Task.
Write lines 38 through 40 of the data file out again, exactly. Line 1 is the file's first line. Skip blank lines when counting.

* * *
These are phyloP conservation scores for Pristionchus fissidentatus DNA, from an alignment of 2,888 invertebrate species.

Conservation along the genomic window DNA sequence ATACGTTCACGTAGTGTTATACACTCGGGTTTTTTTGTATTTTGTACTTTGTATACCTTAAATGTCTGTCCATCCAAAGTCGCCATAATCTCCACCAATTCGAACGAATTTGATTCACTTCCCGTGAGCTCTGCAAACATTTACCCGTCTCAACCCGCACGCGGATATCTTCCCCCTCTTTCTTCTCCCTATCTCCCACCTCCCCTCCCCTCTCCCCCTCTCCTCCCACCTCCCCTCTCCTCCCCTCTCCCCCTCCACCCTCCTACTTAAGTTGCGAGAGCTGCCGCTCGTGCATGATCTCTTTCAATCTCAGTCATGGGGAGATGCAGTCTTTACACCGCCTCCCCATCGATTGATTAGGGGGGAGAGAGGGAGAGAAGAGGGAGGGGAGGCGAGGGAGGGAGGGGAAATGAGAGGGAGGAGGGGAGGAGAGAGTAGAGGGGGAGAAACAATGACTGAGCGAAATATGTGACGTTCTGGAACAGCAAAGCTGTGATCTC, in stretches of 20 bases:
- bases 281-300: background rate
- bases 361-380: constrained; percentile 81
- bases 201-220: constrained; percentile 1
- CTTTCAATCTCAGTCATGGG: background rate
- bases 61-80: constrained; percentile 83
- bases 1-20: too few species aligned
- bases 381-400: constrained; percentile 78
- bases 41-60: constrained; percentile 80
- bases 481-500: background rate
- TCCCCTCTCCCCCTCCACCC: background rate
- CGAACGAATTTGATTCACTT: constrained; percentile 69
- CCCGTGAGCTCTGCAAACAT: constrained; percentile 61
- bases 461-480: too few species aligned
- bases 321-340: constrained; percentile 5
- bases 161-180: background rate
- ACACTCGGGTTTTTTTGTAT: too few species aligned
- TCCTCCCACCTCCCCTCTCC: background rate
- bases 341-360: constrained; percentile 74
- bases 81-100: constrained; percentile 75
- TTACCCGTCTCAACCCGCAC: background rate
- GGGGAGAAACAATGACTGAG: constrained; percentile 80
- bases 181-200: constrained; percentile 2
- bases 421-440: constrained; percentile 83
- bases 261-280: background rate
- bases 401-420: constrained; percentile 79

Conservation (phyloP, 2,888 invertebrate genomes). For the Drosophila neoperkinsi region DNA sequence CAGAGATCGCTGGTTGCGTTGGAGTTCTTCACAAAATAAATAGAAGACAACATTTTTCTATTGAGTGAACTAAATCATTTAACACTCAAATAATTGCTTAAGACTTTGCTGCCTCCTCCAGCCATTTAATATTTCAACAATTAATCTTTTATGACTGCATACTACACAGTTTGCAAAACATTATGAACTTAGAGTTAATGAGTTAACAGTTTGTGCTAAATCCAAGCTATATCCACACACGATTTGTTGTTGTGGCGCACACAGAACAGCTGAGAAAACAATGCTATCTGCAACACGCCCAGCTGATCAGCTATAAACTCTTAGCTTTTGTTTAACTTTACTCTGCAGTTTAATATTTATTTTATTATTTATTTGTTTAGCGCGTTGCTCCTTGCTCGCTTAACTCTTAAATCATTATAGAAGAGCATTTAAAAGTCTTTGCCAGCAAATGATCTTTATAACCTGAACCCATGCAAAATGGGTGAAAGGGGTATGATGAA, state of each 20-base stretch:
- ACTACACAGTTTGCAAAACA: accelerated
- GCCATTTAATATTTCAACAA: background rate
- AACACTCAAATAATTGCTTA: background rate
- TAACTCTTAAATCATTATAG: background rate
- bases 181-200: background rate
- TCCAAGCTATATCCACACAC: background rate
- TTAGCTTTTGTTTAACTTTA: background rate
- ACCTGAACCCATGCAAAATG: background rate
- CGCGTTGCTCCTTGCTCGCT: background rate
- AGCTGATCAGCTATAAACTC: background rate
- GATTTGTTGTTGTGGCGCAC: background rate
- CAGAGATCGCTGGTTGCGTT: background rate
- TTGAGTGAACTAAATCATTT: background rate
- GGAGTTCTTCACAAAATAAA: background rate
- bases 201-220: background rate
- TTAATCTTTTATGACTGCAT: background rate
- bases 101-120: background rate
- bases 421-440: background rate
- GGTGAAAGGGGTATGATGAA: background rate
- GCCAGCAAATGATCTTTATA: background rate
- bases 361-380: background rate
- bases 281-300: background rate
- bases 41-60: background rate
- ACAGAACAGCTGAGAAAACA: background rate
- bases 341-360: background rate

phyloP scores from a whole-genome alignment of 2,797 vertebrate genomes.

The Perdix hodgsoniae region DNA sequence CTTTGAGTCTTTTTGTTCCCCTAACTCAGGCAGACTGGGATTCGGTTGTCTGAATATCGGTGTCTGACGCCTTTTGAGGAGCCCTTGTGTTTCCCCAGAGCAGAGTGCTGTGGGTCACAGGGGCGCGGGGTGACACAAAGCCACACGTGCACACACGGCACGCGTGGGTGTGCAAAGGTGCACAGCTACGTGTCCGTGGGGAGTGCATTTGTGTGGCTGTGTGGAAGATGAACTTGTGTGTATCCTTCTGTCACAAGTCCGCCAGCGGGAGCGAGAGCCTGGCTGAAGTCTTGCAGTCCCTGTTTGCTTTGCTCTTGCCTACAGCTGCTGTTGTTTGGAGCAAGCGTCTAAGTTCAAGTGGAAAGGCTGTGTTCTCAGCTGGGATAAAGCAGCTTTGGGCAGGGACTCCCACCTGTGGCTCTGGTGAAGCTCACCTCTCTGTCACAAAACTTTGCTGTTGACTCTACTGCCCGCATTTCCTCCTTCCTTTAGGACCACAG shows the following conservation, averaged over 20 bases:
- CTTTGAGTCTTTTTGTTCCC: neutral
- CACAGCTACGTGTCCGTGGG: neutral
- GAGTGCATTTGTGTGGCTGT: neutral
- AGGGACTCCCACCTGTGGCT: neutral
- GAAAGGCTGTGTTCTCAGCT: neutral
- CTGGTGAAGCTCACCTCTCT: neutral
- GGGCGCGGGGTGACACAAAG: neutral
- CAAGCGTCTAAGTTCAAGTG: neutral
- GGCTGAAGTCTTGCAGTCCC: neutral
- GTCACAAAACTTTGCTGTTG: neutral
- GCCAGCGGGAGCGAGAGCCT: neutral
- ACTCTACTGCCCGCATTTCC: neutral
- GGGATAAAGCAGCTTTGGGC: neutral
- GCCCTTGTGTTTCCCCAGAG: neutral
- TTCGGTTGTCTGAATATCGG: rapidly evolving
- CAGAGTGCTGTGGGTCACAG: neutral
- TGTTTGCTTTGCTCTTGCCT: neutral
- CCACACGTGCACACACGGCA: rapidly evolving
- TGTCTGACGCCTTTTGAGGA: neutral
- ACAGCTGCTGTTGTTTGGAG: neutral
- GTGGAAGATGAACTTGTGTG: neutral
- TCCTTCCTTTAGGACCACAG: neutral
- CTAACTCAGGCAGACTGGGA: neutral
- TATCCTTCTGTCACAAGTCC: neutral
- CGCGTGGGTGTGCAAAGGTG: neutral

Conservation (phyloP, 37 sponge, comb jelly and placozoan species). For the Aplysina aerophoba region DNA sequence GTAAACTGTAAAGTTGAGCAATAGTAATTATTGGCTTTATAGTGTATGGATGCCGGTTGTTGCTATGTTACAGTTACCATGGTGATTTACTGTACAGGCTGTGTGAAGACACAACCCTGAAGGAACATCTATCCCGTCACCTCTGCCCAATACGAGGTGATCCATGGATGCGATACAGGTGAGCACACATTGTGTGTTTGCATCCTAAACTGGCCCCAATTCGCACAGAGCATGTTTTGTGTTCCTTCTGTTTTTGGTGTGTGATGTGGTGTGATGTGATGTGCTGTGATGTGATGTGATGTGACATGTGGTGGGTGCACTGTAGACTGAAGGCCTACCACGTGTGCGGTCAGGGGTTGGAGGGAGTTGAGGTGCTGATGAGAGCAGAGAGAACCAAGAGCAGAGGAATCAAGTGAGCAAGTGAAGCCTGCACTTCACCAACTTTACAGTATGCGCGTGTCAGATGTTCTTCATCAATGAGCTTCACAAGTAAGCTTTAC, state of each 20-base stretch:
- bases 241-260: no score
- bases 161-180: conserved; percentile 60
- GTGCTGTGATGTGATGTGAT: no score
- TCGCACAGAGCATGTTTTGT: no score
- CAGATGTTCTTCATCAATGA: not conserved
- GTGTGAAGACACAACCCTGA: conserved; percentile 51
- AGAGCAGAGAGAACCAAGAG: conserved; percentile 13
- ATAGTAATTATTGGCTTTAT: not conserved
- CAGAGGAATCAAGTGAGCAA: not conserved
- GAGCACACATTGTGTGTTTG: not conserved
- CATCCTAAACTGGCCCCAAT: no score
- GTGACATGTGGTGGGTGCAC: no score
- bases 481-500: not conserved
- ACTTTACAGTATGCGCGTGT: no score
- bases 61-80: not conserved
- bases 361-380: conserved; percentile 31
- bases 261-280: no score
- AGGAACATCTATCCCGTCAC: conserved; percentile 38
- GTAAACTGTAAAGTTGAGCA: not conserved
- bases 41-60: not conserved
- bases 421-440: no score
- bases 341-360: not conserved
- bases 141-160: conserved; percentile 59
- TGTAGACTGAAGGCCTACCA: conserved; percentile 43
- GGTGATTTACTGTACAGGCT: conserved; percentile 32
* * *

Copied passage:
- AGCTGATCAGCTATAAACTC: background rate
- GATTTGTTGTTGTGGCGCAC: background rate
- CAGAGATCGCTGGTTGCGTT: background rate